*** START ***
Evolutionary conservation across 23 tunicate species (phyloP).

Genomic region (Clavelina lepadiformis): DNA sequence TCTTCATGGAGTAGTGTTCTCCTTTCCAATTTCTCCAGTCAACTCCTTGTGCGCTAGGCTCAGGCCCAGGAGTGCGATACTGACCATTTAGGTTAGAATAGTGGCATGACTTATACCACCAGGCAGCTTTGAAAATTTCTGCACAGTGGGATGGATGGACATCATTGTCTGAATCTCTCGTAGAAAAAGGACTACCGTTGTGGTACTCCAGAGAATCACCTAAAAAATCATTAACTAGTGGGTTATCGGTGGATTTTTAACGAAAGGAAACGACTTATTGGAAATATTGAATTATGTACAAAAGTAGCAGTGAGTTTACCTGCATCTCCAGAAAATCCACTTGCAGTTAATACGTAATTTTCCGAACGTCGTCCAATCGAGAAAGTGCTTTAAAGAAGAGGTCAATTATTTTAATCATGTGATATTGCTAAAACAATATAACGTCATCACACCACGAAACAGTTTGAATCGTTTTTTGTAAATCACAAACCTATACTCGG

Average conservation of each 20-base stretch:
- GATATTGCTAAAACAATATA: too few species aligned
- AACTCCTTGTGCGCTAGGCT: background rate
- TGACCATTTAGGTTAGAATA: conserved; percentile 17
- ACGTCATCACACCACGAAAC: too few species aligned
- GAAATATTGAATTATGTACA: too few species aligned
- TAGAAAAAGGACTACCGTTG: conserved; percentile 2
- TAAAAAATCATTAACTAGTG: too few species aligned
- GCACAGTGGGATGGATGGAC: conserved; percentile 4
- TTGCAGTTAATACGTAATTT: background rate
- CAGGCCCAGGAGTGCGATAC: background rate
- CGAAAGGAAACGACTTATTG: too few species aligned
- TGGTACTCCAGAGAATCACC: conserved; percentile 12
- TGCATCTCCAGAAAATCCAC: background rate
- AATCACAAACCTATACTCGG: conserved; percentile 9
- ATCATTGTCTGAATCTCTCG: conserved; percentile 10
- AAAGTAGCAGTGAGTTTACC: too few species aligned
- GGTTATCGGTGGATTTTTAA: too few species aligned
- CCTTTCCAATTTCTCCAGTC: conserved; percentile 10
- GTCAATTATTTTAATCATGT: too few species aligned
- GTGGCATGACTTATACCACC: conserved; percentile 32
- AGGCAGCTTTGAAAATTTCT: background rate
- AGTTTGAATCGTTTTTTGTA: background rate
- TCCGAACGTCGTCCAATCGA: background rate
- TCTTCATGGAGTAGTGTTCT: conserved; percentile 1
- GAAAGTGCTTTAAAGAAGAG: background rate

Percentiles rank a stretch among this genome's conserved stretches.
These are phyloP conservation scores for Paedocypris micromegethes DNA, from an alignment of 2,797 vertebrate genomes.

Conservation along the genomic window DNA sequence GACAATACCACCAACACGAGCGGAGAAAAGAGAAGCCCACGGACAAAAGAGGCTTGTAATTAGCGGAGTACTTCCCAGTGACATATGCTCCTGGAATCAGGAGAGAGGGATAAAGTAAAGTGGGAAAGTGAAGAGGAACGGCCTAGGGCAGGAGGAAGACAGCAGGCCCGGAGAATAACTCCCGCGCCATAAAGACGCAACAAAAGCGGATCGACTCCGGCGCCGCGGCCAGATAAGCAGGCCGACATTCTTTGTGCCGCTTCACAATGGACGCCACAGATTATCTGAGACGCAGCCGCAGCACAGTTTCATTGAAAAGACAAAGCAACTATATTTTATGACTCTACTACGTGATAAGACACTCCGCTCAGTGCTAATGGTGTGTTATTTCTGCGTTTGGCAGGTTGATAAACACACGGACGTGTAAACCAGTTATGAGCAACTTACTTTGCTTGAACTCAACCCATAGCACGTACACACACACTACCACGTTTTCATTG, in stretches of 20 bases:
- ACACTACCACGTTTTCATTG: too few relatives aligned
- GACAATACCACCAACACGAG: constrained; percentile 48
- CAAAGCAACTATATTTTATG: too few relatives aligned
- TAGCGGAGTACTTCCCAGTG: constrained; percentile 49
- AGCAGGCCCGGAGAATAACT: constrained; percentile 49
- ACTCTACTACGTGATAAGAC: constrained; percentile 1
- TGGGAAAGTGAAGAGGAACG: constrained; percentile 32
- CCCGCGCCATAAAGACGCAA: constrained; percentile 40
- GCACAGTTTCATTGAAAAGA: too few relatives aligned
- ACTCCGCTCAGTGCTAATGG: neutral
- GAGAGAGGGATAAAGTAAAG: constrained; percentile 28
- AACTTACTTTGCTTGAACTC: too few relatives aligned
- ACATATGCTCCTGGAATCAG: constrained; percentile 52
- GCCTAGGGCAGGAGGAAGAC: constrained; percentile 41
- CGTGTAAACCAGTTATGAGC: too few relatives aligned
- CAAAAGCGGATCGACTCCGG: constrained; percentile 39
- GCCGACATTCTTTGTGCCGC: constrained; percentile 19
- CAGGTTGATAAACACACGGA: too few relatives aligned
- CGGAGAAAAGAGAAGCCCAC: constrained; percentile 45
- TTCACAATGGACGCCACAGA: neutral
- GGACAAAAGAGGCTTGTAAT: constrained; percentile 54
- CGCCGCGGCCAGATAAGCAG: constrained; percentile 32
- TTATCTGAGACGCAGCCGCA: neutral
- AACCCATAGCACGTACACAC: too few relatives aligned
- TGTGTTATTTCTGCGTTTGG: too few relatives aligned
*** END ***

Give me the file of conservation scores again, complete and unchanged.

Evolutionary conservation across 23 tunicate species (phyloP).

Genomic region (Clavelina lepadiformis): DNA sequence TCTTCATGGAGTAGTGTTCTCCTTTCCAATTTCTCCAGTCAACTCCTTGTGCGCTAGGCTCAGGCCCAGGAGTGCGATACTGACCATTTAGGTTAGAATAGTGGCATGACTTATACCACCAGGCAGCTTTGAAAATTTCTGCACAGTGGGATGGATGGACATCATTGTCTGAATCTCTCGTAGAAAAAGGACTACCGTTGTGGTACTCCAGAGAATCACCTAAAAAATCATTAACTAGTGGGTTATCGGTGGATTTTTAACGAAAGGAAACGACTTATTGGAAATATTGAATTATGTACAAAAGTAGCAGTGAGTTTACCTGCATCTCCAGAAAATCCACTTGCAGTTAATACGTAATTTTCCGAACGTCGTCCAATCGAGAAAGTGCTTTAAAGAAGAGGTCAATTATTTTAATCATGTGATATTGCTAAAACAATATAACGTCATCACACCACGAAACAGTTTGAATCGTTTTTTGTAAATCACAAACCTATACTCGG

Average conservation of each 20-base stretch:
- GATATTGCTAAAACAATATA: too few species aligned
- AACTCCTTGTGCGCTAGGCT: background rate
- TGACCATTTAGGTTAGAATA: conserved; percentile 17
- ACGTCATCACACCACGAAAC: too few species aligned
- GAAATATTGAATTATGTACA: too few species aligned
- TAGAAAAAGGACTACCGTTG: conserved; percentile 2
- TAAAAAATCATTAACTAGTG: too few species aligned
- GCACAGTGGGATGGATGGAC: conserved; percentile 4
- TTGCAGTTAATACGTAATTT: background rate
- CAGGCCCAGGAGTGCGATAC: background rate
- CGAAAGGAAACGACTTATTG: too few species aligned
- TGGTACTCCAGAGAATCACC: conserved; percentile 12
- TGCATCTCCAGAAAATCCAC: background rate
- AATCACAAACCTATACTCGG: conserved; percentile 9
- ATCATTGTCTGAATCTCTCG: conserved; percentile 10
- AAAGTAGCAGTGAGTTTACC: too few species aligned
- GGTTATCGGTGGATTTTTAA: too few species aligned
- CCTTTCCAATTTCTCCAGTC: conserved; percentile 10
- GTCAATTATTTTAATCATGT: too few species aligned
- GTGGCATGACTTATACCACC: conserved; percentile 32
- AGGCAGCTTTGAAAATTTCT: background rate
- AGTTTGAATCGTTTTTTGTA: background rate
- TCCGAACGTCGTCCAATCGA: background rate
- TCTTCATGGAGTAGTGTTCT: conserved; percentile 1
- GAAAGTGCTTTAAAGAAGAG: background rate

Percentiles rank a stretch among this genome's conserved stretches.
These are phyloP conservation scores for Paedocypris micromegethes DNA, from an alignment of 2,797 vertebrate genomes.

Conservation along the genomic window DNA sequence GACAATACCACCAACACGAGCGGAGAAAAGAGAAGCCCACGGACAAAAGAGGCTTGTAATTAGCGGAGTACTTCCCAGTGACATATGCTCCTGGAATCAGGAGAGAGGGATAAAGTAAAGTGGGAAAGTGAAGAGGAACGGCCTAGGGCAGGAGGAAGACAGCAGGCCCGGAGAATAACTCCCGCGCCATAAAGACGCAACAAAAGCGGATCGACTCCGGCGCCGCGGCCAGATAAGCAGGCCGACATTCTTTGTGCCGCTTCACAATGGACGCCACAGATTATCTGAGACGCAGCCGCAGCACAGTTTCATTGAAAAGACAAAGCAACTATATTTTATGACTCTACTACGTGATAAGACACTCCGCTCAGTGCTAATGGTGTGTTATTTCTGCGTTTGGCAGGTTGATAAACACACGGACGTGTAAACCAGTTATGAGCAACTTACTTTGCTTGAACTCAACCCATAGCACGTACACACACACTACCACGTTTTCATTG, in stretches of 20 bases:
- ACACTACCACGTTTTCATTG: too few relatives aligned
- GACAATACCACCAACACGAG: constrained; percentile 48
- CAAAGCAACTATATTTTATG: too few relatives aligned
- TAGCGGAGTACTTCCCAGTG: constrained; percentile 49
- AGCAGGCCCGGAGAATAACT: constrained; percentile 49
- ACTCTACTACGTGATAAGAC: constrained; percentile 1
- TGGGAAAGTGAAGAGGAACG: constrained; percentile 32
- CCCGCGCCATAAAGACGCAA: constrained; percentile 40
- GCACAGTTTCATTGAAAAGA: too few relatives aligned
- ACTCCGCTCAGTGCTAATGG: neutral
- GAGAGAGGGATAAAGTAAAG: constrained; percentile 28
- AACTTACTTTGCTTGAACTC: too few relatives aligned
- ACATATGCTCCTGGAATCAG: constrained; percentile 52
- GCCTAGGGCAGGAGGAAGAC: constrained; percentile 41
- CGTGTAAACCAGTTATGAGC: too few relatives aligned
- CAAAAGCGGATCGACTCCGG: constrained; percentile 39
- GCCGACATTCTTTGTGCCGC: constrained; percentile 19
- CAGGTTGATAAACACACGGA: too few relatives aligned
- CGGAGAAAAGAGAAGCCCAC: constrained; percentile 45
- TTCACAATGGACGCCACAGA: neutral
- GGACAAAAGAGGCTTGTAAT: constrained; percentile 54
- CGCCGCGGCCAGATAAGCAG: constrained; percentile 32
- TTATCTGAGACGCAGCCGCA: neutral
- AACCCATAGCACGTACACAC: too few relatives aligned
- TGTGTTATTTCTGCGTTTGG: too few relatives aligned